The first words out of her mouth were: “I slept with a black man.” That direct phrase left me speechless. After all, it wasn’t like my friend to say such things. I wanted to know more, but I noticed she wasn’t comfortable talking about it. A few weeks later, I ran into her at an exhibition in a gallery in Old Havana and invited her to a cup of hot chocolate. While the steaming cups cooled a bit, I decided to ask her about the incident. This time, she dredged up the courage to talk about her experience. They had met during the recent Havana Film Festival. They had a chat before going to see a movie and after it ended. She told me the conversation was interesting and that they had similar tastes in movies and art in general. They had identified with one another.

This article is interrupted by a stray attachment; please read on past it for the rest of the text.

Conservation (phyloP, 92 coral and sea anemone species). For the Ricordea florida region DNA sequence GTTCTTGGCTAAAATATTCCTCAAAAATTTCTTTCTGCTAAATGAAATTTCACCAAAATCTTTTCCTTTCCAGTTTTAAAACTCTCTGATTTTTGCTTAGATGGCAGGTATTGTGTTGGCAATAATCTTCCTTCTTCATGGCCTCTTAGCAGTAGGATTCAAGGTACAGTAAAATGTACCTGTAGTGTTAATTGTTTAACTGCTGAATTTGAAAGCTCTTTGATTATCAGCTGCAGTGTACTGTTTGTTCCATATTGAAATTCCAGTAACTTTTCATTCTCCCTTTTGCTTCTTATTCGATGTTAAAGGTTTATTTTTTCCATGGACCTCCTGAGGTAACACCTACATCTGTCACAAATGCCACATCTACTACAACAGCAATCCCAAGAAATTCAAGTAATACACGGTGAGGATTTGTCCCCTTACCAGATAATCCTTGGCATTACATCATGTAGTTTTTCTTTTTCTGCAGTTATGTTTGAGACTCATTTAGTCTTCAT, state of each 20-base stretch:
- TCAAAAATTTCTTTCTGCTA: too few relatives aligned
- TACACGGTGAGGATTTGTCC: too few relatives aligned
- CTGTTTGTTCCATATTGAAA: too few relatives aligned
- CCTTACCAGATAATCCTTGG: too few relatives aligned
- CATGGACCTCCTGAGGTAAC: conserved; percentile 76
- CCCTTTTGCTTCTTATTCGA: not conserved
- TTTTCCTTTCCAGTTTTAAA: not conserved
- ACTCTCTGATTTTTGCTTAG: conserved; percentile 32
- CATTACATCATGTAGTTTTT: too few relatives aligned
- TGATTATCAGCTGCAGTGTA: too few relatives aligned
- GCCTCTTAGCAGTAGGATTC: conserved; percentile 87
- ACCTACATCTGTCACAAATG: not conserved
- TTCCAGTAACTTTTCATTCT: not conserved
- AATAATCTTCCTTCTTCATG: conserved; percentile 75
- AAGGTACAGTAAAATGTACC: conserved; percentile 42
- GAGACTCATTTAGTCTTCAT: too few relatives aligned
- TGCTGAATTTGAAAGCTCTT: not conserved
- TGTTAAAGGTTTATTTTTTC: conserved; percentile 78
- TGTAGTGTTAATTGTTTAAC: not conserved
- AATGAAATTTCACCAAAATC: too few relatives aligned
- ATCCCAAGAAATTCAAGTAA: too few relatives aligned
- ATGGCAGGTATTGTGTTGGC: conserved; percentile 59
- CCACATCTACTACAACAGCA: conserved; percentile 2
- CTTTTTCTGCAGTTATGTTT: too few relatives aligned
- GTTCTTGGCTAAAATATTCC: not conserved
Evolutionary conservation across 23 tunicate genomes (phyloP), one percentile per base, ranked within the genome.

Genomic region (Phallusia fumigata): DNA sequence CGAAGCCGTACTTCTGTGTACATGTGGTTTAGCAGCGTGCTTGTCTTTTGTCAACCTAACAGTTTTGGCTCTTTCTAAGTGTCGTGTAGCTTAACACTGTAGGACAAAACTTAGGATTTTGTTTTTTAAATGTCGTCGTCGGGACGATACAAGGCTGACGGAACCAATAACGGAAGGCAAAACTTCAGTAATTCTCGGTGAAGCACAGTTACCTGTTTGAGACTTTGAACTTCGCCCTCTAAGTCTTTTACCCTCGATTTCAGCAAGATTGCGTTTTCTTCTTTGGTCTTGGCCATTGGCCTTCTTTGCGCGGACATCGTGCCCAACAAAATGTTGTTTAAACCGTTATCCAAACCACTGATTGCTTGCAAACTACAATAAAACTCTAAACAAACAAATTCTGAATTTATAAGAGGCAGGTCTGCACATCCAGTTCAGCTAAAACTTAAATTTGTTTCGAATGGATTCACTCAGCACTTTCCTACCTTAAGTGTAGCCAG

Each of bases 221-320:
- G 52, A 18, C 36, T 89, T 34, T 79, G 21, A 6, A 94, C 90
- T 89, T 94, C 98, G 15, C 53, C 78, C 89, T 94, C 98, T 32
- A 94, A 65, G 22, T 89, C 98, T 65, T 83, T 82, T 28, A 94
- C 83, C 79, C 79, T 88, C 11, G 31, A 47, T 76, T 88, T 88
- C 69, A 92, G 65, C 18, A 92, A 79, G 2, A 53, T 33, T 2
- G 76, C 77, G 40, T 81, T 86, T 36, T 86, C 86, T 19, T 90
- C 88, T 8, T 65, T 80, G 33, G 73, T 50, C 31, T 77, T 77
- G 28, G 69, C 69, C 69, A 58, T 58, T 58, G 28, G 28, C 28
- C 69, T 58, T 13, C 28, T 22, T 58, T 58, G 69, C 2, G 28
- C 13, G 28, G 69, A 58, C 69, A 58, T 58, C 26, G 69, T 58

She had begun to kiss and embrace the young man, but something in her head was telling her that was wrong. She would ask herself how she could possibly like this man when, her whole life, at home, her family had filled her with hatred towards the black race. Whenever she had invited classmates to study at home, her mother had asked if all of them were white, like she was.
The seed of discrimination had been firmly planted in her mind..CONTINUES